Timken board approves split into two public companies

Sep 06, 2013
<p>Special strategy committee concluded it would take longer than originally thought to create value as an integrated company</p>

In a major victory for shareholder activism, the Timken Company’s board of directors approved a plan on September 5 to spin off its steel business from its bearings and power transmission (B&PT) business and create two separate publicly traded companies.

The decision comes four months after a shareholder vote at Timken’s May 7 annual meeting supporting a proposal sponsored by the California State Teachers Retirement System (CalSTRS) and Relational Investors to split the Canton, Ohio company in two in order to realize the full value of both its businesses. In its proposal, CalSTRS argued that despite favorable comparisons by both the steel and bearings businesses to peers when measured by return on invested capital, operating margins and revenue growth, ‘Timken’s valuation multiples are significantly discounted to peers in their respective industries.’  

Timken expects the transaction to be tax-free to investors and to be completed within 12 months, with two distinct public companies operating by the start of the third quarter of 2014. The one-time separation cost is estimated at $125 million, pre-tax, company executives said on a call with investors held on September 6.

In its proxy materials sent to investors in April, Timken’s board urged shareholders to vote against CalSTRS’ proposal. After the vote, however, the company swiftly announced that the board would form an independent strategy committee to assess the value of splitting the company.

CalSTRS praised Timken’s decision in a statement on September 5 ‘because it means they’ve listened to their shareholders.’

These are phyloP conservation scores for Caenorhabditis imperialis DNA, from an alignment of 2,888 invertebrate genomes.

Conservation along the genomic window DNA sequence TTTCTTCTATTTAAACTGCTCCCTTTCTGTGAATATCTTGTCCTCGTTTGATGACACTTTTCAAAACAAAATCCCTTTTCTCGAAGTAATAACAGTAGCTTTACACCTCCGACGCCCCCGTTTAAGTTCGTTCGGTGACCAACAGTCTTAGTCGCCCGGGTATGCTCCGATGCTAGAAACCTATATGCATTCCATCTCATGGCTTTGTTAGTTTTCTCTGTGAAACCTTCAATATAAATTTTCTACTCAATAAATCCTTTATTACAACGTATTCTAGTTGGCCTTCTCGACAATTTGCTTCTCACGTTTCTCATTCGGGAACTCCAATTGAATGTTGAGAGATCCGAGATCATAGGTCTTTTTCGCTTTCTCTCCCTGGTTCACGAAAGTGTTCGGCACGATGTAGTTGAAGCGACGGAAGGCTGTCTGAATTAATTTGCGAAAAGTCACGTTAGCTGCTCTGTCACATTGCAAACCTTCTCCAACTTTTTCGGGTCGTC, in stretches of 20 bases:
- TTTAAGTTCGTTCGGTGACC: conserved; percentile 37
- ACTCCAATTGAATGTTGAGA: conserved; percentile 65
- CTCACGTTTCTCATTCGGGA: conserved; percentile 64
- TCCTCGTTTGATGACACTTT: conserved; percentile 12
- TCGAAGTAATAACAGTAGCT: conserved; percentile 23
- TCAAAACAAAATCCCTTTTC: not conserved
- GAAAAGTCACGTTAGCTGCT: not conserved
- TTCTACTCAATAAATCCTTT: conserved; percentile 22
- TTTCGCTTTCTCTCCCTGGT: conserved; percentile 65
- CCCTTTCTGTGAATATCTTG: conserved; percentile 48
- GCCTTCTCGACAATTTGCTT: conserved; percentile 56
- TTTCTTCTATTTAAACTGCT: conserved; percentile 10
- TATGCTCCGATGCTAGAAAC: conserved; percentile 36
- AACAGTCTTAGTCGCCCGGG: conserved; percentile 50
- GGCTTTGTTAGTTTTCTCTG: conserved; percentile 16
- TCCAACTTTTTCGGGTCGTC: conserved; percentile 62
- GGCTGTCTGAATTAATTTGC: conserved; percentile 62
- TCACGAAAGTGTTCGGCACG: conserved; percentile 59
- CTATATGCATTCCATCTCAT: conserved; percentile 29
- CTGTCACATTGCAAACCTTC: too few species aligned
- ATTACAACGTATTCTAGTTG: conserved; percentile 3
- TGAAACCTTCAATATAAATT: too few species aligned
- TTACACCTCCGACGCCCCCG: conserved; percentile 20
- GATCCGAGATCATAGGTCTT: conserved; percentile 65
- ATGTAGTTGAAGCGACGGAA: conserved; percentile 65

‘We are grateful to the special strategy committee for its diligent work and to the entire Timken board for responding to the will and long-term interests that Timken’s shareholders expressed at the annual meeting,’ CalSTRS’ director of corporate governance, Anne Sheehan, said.

Once the strategy committee was established, ‘board members had extensive meetings with shareholders [and advisors and customers] and it became clear that it would take far longer to create value as an integrated enterprise than we originally thought,’ Timken chairman and CEO James Griffith said during the call with investors.

‘A proxy fight like this frankly forces you to re-examine dogma,’ says Charles Elson, head of the Weinberg Center for Corporate Governance at the University of Delaware’s business school. ‘The longer you’ve been around, the more you accept things the way they are. Today, investors don’t want you to just accept things the way they are. They want you to justify.’

While forming a special committee was part of CalSTRS’ proposal, Elson sees splitting a company as a significant business decision better made by the entire board.

‘To delegate to a special committee would be a little unusual unless there were conflicts of interest with some board members,’ he says. 

At the time of separation, Griffith will retire from Timken and Richard Kyle is expected to become president and CEO of the B&PT company, while John Timken, an active member of the board since 1986, will be named non-executive chairman. Ward Timken, Jr. is expected to lead the new steel company as chairman and CEO.

Asked during the investors call whether the new steel company would consider splitting the CEO and chairman duties as the new B&PT company plans to do, Ward Timken said the governance of the new companies, including how the board members will be divided, will be defined in the next 30 to 60 days.

‘Determining key skill gaps that may result from that division of board members and the ultimate composition of the steel company’s board will be disclosed in the future,’ he said.

One clear lesson from Timken’s experience is that companies ‘have to engage their investors on a thoughtful and continual basis,’ says Elson.

Although he applauds Timken’s board for reacting appropriately to investors’ concerns, he says ‘it would have been a lot better if they had done this on their own years ago rather than going through the dislocations that this process created.’

In appointing the new boards, Elson emphasizes how critical it is to ‘get the governance right because it was a governance dispute that started this whole brouhaha. Get it right so you’re more in tune with your investors so you can act proactively rather than reactively.’

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